The Bookcase was thrilled to host three awesome young adult authors as well as one of our very own Minnesotan authors Dawn Klehr. They have each written a wide array of books ranging from thriller to contemporary and they are each as funny and kind as they are on Twitter! It was a blast!
Hey, I'm Paula. I write stories about flawed characters with good hearts who sometimes make bad decisions. I believe in second chances and happy endings, both in life and in books. I got my start writing historical novels for a book development company. Then I wrote a fluffy YA romantic comedy called THE ART OF LAINEY. After that, I wrote a dark and twisty mystery called LIARS, INC. Those two books sold to the good people at HarperTeen, and since then I've finished another totally different story called VICARIOUS, which sold as a duology to Tor Teen. Mixing it up keeps things interesting for me. I've got four books out and another six on the way. My writing has been translated into nine different languages, which is just about the coolest thing ever.
Philip Siegel grew up in New Jersey, which he insists is much nicer than certain TV shows would have you believe. He graduated from Northwestern University and promptly moved out to Los Angeles, where he became an NBC Page (proof below). He likes to think that the character of Kenneth on 30 Rock is loosely based on his life rights. Currently, he lives in Chicago and does his best writing sandwiched in between colorful characters on the El.
Lindsay Cummings is a 22 year old author of YA and MG books at HarperCollins. She lives in Dallas, TX with her husband Josh, her hedgehog named Hedwig, her two German Shepherds Hurley and Kai, her wolf cub Kimber, and a draft horse named Dan the Man. Lindsay deals with Chronic Fatigue issues, believes Jesus is the reason for all of her success, and swears that book hoarding is not a problem at all. She’s still waiting on her letter from Hogwarts–it was probably just lost in the mail.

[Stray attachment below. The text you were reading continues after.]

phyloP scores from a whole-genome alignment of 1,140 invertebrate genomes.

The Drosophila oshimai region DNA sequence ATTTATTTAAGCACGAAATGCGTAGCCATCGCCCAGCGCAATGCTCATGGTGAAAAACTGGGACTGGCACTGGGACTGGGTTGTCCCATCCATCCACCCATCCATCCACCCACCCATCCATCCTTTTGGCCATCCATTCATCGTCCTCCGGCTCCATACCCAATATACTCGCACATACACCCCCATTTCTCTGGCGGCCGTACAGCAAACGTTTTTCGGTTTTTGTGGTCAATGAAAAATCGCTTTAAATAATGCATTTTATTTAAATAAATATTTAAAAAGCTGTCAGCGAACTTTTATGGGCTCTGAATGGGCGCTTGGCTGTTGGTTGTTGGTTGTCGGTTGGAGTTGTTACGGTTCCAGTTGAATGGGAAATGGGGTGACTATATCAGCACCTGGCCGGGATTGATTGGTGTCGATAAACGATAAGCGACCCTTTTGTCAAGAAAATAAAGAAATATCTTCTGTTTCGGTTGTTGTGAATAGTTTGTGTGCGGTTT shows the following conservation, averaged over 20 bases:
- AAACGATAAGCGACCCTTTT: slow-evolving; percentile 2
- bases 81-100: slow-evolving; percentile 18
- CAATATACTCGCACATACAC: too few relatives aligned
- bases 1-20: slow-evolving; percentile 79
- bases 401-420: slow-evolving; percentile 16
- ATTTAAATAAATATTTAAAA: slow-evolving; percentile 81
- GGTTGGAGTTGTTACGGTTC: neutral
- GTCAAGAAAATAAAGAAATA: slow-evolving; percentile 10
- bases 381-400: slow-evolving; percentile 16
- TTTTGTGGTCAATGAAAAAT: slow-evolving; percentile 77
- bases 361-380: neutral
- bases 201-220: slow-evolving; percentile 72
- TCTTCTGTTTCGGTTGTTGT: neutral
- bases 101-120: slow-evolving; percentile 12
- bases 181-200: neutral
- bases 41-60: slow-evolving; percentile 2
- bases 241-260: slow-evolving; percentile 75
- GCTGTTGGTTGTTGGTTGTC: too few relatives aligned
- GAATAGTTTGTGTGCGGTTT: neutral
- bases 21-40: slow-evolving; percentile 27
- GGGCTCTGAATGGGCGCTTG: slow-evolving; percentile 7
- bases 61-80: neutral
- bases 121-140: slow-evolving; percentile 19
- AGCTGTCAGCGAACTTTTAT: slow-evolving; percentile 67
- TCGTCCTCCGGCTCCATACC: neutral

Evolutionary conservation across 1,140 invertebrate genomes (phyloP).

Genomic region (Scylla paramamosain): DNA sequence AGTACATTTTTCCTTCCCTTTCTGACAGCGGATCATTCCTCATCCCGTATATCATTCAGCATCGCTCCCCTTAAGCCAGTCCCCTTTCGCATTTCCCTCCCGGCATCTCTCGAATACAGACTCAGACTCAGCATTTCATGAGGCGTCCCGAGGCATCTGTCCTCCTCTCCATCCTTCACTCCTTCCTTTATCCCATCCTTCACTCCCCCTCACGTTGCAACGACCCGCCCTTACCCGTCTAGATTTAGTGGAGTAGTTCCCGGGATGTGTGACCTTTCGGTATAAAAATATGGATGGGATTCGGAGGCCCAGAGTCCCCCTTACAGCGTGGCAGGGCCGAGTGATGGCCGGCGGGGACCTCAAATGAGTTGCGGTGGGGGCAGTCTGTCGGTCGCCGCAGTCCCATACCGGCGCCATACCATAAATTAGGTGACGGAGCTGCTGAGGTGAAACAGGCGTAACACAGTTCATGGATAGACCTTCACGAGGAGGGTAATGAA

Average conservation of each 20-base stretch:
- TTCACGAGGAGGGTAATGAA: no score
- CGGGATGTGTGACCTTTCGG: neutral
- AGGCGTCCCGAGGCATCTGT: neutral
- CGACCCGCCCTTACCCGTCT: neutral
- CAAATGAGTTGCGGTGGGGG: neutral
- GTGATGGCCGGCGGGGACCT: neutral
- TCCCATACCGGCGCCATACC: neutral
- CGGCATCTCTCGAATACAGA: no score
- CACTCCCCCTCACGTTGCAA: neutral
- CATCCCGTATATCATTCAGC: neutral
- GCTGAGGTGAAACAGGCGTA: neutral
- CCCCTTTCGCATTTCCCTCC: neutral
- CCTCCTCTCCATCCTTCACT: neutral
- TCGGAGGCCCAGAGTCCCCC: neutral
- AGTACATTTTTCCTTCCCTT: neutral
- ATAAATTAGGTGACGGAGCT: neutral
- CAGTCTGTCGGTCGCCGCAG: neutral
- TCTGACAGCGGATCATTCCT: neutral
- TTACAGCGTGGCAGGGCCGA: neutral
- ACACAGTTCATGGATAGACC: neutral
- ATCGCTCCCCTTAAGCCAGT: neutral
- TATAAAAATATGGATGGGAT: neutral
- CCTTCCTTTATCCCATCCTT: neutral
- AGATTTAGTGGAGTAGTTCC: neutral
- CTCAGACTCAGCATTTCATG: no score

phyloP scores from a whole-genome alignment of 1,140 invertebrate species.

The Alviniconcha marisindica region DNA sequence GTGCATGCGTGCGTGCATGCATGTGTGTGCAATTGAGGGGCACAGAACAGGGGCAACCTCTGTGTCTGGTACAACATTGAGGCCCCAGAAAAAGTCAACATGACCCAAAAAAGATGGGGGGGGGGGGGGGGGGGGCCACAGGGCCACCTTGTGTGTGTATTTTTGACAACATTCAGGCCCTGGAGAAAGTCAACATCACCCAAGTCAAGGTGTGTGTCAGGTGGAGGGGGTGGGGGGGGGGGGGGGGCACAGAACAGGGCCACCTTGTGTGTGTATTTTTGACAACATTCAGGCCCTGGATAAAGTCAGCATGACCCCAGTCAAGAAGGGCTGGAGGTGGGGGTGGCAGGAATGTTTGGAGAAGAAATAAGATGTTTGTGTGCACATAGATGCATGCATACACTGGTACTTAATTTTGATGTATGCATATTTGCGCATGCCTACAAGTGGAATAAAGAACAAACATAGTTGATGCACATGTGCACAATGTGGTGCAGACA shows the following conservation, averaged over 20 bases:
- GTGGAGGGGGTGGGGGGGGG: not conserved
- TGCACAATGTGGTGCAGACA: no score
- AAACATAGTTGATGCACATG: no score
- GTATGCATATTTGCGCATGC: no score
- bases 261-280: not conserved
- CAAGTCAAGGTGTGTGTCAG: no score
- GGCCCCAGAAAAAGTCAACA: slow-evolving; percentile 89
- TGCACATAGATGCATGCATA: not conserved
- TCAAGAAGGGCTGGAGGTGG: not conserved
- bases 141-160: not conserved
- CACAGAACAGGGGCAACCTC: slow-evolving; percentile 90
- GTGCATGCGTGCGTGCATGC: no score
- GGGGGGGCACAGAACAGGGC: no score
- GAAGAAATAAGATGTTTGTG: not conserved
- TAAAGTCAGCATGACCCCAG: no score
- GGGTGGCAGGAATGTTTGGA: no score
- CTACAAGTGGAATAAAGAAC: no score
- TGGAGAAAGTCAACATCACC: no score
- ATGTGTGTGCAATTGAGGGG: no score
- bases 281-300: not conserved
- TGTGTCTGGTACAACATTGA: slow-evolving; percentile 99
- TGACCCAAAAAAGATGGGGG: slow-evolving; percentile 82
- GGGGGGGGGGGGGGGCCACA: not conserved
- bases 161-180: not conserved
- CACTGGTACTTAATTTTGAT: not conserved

Dawn Klehr began her career in TV and loves to get lost in stories –in film, the theater, or on the page – and is a sucker for both the sinister and the sappy. She’s currently channeling her dark side as she works on her next book. Dawn lives in the Twin Cities with her funny husband, adorable son, and naughty dog. The Cutting Room Floor is her debut YA novel.
Talk about the inspiration behind your books.
LINDSAY: I read this news article about this town that was being plagued by all these murders this one summer and I thought it'd be super cool, you know, if I could do that in the future and make characters that weren't afraid to fight back. And that became The Murder Complex.
PAULA: So mine's super humiliating...I got the idea from one of my own break ups....I was questioning myself and one of the ways I got over it was I started writing about it and instead of being sad it started getting really funny...A lot of times people ask why Lainey starts out a little bit shallow and a little bit superficial but I wanted to look, instead of at the quiet, awkward bookish girl to turn and look at the so-called perfect, popular girl and kind of show that she's really not that different from everyone else.
PHILIP: I tried talking to some of my friends that were in relationships that weren't that great and it was very hard to get through to them and I was like, God, I wish I could just hire someone to break these people up...That's kind of where the inspiration came from and then at the same time I kind of thought this book was also like Mean Girls meets My Bestfriend's Wedding.